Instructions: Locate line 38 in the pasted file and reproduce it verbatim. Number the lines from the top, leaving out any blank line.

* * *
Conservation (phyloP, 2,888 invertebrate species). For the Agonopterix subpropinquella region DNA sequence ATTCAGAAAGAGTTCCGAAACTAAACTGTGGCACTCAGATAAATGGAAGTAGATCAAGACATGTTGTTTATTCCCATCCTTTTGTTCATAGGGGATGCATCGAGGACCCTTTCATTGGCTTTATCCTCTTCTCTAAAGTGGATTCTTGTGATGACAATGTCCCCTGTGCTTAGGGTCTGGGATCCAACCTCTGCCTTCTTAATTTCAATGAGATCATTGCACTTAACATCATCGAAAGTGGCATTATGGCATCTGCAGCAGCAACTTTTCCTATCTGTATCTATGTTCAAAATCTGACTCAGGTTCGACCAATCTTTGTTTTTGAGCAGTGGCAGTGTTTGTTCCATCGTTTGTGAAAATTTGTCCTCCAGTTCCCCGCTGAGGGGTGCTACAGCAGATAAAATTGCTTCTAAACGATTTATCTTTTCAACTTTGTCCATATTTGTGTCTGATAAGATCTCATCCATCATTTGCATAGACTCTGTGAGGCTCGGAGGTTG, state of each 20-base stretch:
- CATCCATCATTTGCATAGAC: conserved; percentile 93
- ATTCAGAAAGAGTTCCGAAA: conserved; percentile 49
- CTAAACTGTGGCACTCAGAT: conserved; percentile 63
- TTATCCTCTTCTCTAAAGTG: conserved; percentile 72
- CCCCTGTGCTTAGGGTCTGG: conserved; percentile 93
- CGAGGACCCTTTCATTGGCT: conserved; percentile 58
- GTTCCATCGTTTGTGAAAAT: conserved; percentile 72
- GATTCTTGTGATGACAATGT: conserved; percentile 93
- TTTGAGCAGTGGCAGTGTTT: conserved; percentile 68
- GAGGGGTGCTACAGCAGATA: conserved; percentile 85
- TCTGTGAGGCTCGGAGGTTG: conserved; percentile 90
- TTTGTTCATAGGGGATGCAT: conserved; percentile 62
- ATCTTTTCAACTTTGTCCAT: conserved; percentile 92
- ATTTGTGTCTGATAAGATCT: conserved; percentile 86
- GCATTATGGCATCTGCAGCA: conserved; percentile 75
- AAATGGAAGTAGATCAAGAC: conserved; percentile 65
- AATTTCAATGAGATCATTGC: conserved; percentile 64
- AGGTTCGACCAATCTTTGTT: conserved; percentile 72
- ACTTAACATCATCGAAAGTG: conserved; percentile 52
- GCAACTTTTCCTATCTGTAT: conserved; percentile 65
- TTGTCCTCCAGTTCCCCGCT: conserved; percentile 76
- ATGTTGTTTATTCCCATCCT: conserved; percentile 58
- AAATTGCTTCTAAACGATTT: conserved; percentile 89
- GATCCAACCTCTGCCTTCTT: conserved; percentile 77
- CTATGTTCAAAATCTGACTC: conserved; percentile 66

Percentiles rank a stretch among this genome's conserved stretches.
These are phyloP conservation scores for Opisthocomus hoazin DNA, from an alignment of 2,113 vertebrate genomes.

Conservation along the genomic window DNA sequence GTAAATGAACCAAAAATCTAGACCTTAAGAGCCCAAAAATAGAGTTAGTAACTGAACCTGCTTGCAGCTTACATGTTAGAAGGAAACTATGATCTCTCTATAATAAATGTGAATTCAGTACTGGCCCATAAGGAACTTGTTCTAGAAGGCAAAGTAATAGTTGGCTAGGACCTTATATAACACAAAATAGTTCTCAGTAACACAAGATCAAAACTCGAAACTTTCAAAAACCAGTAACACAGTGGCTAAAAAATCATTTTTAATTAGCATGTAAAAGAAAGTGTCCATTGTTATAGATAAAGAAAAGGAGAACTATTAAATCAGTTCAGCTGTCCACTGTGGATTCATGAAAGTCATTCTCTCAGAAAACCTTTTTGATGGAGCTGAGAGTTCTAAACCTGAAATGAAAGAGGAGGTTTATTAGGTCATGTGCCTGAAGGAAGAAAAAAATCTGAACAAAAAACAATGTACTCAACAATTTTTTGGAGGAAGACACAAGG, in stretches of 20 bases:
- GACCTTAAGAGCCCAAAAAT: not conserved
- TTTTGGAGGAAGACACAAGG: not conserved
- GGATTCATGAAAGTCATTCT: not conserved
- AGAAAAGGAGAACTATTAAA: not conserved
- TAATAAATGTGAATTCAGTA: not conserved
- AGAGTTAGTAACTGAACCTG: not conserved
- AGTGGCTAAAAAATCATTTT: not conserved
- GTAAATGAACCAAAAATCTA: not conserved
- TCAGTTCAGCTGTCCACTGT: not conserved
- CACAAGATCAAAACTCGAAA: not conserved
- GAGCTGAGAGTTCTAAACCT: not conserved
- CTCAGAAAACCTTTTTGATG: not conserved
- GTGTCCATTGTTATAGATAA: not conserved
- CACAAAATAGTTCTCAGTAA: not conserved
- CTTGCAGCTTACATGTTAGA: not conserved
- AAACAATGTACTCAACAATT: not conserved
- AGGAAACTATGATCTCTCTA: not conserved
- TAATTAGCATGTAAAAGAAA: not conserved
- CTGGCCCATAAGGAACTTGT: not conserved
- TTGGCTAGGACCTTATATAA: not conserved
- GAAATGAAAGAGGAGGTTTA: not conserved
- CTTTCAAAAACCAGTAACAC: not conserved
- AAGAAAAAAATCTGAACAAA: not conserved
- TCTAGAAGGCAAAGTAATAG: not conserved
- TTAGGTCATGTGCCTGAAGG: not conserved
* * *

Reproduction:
- TCAGTTCAGCTGTCCACTGT: not conserved